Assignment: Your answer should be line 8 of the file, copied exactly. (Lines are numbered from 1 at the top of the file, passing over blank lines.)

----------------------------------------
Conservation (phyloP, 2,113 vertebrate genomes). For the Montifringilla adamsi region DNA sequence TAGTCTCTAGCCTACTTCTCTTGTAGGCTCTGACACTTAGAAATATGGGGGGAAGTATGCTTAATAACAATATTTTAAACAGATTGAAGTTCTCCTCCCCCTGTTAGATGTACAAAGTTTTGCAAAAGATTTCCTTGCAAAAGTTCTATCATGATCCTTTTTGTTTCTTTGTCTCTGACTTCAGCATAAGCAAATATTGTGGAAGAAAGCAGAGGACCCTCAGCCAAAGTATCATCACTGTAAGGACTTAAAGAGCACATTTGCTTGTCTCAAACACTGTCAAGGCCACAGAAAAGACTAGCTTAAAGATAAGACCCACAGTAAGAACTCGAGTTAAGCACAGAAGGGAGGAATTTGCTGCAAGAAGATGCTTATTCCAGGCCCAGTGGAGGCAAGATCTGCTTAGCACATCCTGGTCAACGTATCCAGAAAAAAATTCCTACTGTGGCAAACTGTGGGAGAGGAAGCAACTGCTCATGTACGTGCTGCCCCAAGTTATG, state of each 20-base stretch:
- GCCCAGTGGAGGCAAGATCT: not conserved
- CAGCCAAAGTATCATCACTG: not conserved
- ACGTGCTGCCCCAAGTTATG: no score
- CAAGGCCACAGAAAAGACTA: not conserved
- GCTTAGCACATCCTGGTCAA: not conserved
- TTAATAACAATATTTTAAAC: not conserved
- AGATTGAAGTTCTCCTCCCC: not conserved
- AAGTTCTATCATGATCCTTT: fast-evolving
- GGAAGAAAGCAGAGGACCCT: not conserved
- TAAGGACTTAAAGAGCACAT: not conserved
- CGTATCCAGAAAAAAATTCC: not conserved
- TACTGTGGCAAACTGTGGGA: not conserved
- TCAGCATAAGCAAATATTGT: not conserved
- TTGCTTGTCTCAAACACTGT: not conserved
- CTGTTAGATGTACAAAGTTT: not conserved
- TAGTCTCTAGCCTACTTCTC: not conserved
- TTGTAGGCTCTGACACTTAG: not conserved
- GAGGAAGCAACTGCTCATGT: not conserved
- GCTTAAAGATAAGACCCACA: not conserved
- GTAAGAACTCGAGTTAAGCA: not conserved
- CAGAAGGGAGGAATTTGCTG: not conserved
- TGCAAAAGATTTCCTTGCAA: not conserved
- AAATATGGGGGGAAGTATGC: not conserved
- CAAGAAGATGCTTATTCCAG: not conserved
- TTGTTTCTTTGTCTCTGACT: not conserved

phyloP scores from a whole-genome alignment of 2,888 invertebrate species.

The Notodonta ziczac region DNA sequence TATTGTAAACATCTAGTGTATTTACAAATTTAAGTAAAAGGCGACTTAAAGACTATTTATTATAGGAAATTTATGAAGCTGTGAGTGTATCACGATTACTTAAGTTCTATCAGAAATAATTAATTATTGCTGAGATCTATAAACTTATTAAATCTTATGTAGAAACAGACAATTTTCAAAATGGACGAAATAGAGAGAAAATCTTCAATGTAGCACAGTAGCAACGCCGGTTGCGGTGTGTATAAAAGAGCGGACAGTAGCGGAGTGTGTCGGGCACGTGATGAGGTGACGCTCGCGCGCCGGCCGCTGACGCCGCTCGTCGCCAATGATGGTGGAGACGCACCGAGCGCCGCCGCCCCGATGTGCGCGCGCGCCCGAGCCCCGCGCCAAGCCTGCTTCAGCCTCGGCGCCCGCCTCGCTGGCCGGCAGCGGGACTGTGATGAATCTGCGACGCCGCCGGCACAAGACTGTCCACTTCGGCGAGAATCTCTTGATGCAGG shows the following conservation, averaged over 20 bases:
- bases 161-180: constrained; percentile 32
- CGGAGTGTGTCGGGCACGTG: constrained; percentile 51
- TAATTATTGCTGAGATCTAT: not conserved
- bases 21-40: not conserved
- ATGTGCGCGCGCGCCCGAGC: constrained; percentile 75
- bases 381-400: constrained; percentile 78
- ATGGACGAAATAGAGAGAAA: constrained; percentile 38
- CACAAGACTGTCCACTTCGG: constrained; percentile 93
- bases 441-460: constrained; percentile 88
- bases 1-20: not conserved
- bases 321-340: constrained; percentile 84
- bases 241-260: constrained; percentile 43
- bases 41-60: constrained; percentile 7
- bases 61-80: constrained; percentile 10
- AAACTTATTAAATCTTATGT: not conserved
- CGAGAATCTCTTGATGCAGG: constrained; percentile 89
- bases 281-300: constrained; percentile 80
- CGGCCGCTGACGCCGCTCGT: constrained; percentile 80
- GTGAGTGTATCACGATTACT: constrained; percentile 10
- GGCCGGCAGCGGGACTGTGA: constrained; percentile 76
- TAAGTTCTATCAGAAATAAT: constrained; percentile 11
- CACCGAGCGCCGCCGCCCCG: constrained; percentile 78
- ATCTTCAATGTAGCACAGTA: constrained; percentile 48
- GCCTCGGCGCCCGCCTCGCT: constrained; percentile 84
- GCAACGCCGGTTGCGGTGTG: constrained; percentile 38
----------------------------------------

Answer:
- AGATTGAAGTTCTCCTCCCC: not conserved